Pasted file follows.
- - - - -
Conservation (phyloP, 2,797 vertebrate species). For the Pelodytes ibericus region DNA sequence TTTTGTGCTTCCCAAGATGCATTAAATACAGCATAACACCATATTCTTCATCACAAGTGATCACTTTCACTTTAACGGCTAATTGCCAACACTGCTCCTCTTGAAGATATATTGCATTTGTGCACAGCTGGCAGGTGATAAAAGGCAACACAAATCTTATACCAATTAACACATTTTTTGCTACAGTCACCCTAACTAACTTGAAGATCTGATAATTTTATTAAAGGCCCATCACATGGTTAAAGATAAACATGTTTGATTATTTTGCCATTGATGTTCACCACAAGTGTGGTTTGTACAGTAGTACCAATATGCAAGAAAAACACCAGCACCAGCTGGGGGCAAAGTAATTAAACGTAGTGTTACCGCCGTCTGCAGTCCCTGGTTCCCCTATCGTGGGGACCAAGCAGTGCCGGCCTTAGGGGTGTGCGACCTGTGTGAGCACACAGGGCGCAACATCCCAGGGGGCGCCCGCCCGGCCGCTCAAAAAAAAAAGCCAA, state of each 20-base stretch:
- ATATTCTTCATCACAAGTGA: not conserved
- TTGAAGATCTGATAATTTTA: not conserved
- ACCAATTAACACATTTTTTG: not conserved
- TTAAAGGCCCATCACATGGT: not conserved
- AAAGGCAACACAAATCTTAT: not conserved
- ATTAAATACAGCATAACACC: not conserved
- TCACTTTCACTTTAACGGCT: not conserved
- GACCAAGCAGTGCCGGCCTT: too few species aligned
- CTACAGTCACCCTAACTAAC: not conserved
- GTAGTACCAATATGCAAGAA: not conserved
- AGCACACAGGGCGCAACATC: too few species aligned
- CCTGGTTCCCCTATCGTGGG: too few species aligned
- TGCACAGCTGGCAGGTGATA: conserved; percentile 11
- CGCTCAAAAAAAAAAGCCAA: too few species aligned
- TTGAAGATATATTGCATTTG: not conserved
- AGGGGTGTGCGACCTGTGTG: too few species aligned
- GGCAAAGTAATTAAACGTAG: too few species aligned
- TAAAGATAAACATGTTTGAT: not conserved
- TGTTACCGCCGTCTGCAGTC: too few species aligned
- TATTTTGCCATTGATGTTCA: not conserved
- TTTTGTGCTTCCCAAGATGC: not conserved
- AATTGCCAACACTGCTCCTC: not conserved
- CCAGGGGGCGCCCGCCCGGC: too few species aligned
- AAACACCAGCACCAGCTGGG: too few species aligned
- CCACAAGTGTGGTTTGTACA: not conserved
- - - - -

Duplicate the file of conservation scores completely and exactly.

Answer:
Conservation (phyloP, 2,797 vertebrate species). For the Pelodytes ibericus region DNA sequence TTTTGTGCTTCCCAAGATGCATTAAATACAGCATAACACCATATTCTTCATCACAAGTGATCACTTTCACTTTAACGGCTAATTGCCAACACTGCTCCTCTTGAAGATATATTGCATTTGTGCACAGCTGGCAGGTGATAAAAGGCAACACAAATCTTATACCAATTAACACATTTTTTGCTACAGTCACCCTAACTAACTTGAAGATCTGATAATTTTATTAAAGGCCCATCACATGGTTAAAGATAAACATGTTTGATTATTTTGCCATTGATGTTCACCACAAGTGTGGTTTGTACAGTAGTACCAATATGCAAGAAAAACACCAGCACCAGCTGGGGGCAAAGTAATTAAACGTAGTGTTACCGCCGTCTGCAGTCCCTGGTTCCCCTATCGTGGGGACCAAGCAGTGCCGGCCTTAGGGGTGTGCGACCTGTGTGAGCACACAGGGCGCAACATCCCAGGGGGCGCCCGCCCGGCCGCTCAAAAAAAAAAGCCAA, state of each 20-base stretch:
- ATATTCTTCATCACAAGTGA: not conserved
- TTGAAGATCTGATAATTTTA: not conserved
- ACCAATTAACACATTTTTTG: not conserved
- TTAAAGGCCCATCACATGGT: not conserved
- AAAGGCAACACAAATCTTAT: not conserved
- ATTAAATACAGCATAACACC: not conserved
- TCACTTTCACTTTAACGGCT: not conserved
- GACCAAGCAGTGCCGGCCTT: too few species aligned
- CTACAGTCACCCTAACTAAC: not conserved
- GTAGTACCAATATGCAAGAA: not conserved
- AGCACACAGGGCGCAACATC: too few species aligned
- CCTGGTTCCCCTATCGTGGG: too few species aligned
- TGCACAGCTGGCAGGTGATA: conserved; percentile 11
- CGCTCAAAAAAAAAAGCCAA: too few species aligned
- TTGAAGATATATTGCATTTG: not conserved
- AGGGGTGTGCGACCTGTGTG: too few species aligned
- GGCAAAGTAATTAAACGTAG: too few species aligned
- TAAAGATAAACATGTTTGAT: not conserved
- TGTTACCGCCGTCTGCAGTC: too few species aligned
- TATTTTGCCATTGATGTTCA: not conserved
- TTTTGTGCTTCCCAAGATGC: not conserved
- AATTGCCAACACTGCTCCTC: not conserved
- CCAGGGGGCGCCCGCCCGGC: too few species aligned
- AAACACCAGCACCAGCTGGG: too few species aligned
- CCACAAGTGTGGTTTGTACA: not conserved